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Fréchet helps develop new cancer therapeutic

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Jean Fréchet (Michael Barnes photo)

Jean Fréchet, who holds the Henry Rapoport Chair in Organic Chemistry and also has an appointment chemical engineering, has developed a polymer that can wrap around molecules of potent anti-cancer drugs, making them more likely to reach tumor cells and less likely to damage other cells.

When injected into the bloodstream, molecules of the anti-cancer drug doxorubicin plummet through the body, often missing their intended target but damaging other cells before being rapidly excreted by the kidneys. When attached to a doxorubicin molecule, Fréchet's branching polymer, or dendrimer, acts like a parachute, allowing the drug to linger in the bloodstream and increasing the likelihood that it will be snagged by the messy vasculature of tumor cells.

In recent experiments, the polymer-enveloped doxorubicin produced a 100 percent cure in mice with induced colon cancer, while all mice treated with doxorubicin alone died. The doxorubicin-polymer combination proved as effective as the liposomal medication Doxil, the current standard.

"We think the new technique has many advantages over liposome delivery," says Fréchet. In Doxil, the liposomal drug, the doxorubicin is encapsulated in fat bubbles called liposomes. One advantage of the dendrimer over liposomes is that the therapy can be delivered via one injection, while liposome treatment is by intravenous infusion. Both deliver a higher dose of drug - three to four times as much - than can be achieved with doxorubicin alone, since the drug is so toxic.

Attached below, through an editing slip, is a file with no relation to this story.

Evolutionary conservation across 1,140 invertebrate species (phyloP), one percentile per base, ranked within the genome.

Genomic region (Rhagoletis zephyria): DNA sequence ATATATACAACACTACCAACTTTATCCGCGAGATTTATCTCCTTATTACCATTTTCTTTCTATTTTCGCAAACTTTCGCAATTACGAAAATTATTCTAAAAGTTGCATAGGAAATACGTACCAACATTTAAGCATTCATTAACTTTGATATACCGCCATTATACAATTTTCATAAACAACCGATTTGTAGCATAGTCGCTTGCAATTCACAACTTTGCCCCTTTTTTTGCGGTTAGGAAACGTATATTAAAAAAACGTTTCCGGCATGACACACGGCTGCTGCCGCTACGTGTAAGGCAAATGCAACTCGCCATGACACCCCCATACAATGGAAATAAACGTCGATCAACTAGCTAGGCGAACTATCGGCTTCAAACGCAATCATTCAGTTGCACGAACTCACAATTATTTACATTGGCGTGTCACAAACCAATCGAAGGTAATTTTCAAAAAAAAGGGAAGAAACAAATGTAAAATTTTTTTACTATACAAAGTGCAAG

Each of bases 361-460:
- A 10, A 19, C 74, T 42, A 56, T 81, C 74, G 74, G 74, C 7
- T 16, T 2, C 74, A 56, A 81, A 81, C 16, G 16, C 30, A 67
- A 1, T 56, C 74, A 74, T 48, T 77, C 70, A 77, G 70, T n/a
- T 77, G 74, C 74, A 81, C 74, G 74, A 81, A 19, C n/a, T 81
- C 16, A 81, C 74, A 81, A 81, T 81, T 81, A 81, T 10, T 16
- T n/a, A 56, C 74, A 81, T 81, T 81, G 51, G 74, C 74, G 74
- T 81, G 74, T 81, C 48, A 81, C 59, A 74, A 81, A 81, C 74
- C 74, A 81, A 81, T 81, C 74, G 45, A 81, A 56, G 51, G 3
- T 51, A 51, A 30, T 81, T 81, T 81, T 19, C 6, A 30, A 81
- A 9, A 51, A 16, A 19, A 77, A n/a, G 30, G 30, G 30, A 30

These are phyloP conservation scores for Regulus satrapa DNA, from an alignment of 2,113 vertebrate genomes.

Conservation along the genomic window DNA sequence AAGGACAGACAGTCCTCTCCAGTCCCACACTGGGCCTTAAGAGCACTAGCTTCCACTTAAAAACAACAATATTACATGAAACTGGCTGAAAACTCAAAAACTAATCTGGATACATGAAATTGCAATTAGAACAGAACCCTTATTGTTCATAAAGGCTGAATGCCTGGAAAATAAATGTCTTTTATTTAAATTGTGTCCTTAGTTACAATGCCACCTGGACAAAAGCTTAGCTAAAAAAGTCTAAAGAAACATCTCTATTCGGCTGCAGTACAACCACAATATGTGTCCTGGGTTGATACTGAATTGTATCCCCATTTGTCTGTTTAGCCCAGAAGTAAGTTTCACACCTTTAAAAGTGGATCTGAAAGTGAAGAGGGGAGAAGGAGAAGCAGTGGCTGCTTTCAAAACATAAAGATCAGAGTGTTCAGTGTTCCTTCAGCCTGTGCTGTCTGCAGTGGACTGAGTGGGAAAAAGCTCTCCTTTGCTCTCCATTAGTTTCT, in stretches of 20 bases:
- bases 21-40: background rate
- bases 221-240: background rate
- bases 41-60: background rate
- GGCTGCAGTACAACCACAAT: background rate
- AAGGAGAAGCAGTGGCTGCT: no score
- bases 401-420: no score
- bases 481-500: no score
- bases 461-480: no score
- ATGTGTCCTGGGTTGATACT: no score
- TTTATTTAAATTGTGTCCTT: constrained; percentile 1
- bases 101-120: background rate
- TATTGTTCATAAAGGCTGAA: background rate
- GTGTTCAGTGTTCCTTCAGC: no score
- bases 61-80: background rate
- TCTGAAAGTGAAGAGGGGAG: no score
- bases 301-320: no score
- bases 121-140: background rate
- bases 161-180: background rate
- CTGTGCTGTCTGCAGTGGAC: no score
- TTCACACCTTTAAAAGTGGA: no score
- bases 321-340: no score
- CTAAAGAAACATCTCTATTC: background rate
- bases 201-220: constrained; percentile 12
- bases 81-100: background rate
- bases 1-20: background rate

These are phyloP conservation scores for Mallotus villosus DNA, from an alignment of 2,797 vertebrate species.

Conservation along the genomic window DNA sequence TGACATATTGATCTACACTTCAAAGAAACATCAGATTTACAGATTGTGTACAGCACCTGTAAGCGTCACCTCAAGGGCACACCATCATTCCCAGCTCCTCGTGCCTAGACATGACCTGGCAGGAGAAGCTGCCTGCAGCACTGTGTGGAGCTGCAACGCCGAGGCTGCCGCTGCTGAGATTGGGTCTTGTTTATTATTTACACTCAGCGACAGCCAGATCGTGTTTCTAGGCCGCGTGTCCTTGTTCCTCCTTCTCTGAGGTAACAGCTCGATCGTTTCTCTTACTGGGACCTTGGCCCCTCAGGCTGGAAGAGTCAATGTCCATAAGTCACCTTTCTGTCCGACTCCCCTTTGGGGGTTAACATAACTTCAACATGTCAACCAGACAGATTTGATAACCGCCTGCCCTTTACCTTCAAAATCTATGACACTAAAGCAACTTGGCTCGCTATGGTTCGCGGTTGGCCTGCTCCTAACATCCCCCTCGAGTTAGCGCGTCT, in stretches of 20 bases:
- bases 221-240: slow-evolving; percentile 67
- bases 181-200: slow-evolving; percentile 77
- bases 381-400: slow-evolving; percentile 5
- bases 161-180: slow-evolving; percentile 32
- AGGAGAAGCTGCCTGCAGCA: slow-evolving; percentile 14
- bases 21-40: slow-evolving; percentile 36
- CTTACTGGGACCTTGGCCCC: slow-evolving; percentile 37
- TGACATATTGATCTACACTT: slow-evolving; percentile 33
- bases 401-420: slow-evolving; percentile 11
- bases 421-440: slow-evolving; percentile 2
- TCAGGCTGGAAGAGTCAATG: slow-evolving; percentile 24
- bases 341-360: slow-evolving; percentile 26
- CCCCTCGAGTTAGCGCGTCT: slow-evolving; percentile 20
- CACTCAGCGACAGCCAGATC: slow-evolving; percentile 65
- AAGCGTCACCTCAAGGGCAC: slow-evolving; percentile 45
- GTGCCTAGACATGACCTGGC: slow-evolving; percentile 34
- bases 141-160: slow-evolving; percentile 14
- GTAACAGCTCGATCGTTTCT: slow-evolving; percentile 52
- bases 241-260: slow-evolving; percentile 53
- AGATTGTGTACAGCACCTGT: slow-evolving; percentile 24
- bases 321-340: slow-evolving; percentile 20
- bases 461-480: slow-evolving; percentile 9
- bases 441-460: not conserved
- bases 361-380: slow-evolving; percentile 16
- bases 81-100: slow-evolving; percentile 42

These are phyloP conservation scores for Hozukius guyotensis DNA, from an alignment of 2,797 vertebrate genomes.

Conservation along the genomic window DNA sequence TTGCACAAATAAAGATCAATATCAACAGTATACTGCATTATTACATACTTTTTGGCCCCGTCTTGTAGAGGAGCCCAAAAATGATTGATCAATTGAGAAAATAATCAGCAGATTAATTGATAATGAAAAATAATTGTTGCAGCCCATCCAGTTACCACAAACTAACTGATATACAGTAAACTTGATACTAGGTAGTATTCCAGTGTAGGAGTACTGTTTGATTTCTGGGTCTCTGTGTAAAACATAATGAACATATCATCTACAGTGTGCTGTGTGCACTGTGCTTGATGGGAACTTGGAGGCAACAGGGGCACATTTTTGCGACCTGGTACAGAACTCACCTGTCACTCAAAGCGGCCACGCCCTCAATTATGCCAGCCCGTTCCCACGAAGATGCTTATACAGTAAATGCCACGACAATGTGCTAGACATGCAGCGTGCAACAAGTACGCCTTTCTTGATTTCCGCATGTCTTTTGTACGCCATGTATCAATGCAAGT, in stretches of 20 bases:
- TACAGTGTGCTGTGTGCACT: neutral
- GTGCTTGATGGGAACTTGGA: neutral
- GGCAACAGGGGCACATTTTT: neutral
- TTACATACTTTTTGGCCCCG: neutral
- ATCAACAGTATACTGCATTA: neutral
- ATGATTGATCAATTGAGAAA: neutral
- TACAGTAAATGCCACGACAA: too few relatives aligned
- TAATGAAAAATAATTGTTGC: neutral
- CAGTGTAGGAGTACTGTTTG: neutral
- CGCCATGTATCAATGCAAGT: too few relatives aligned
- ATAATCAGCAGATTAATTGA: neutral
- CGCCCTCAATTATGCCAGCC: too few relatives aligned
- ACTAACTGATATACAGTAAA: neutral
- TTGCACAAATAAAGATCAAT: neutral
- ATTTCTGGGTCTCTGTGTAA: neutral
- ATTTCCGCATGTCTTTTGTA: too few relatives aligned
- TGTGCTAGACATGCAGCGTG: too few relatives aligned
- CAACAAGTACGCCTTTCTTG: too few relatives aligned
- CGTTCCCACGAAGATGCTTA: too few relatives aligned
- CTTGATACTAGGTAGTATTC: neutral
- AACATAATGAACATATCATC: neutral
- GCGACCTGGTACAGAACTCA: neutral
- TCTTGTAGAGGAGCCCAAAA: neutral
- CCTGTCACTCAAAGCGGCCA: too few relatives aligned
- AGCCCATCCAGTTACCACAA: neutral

Another advantage of the dendrimer is its stability, which allows the doxorubicin polymer to be dried and stored for long periods of time, then rehydrated. Liposomes have the disadvantage that they are fragile and have an 18-month shelf-life if frozen. For now, one disadvantage of the dendrimer is that it requires laborious synthesis, but Fréchet already is at work on a new chemical process that could make synthesis relatively inexpensive.

"Liposomes also can break in the bloodstream, increasing the chance of side effects," Fréchet said. "The doxorubicin dendrimer has little or no impact until it penetrates a cell, which eliminates the chance of drug side effects." Fréchet's colleague Frank Szoka, professor of pharmaceutical chemistry at UCSF and developer of Doxil, the liposome-encapsulated doxorubicin, agrees. "The dendrimer is as good as Doxil," says Szoka. "Doxil is a lot less toxic than doxorubicin, and I think the dendrimer will be a lot less toxic for many of the same reasons." Szoka is the scientific founder of Sequus Pharmaceuticals Inc., the Menlo Park company that invented the Doxil product.

Fréchet, Szoka and their colleagues reported their success in a paper appearing last week in the Online Early Edition of the Proceedings of the National Academy of Sciences.

The work is supported by the National Institutes of Health. Also coauthors on the PNAS paper are UC Berkeley chemistry graduate students Cameron C. Lee, Elizabeth R. Gillies, Megan E. Fox and Steven J. Guillaudeu, and Edward E. Dy of the UCSF Department of Biopharmaceutical Sciences and Pharmaceutical Chemistry.

Based in part on press release by Robert Sanders.


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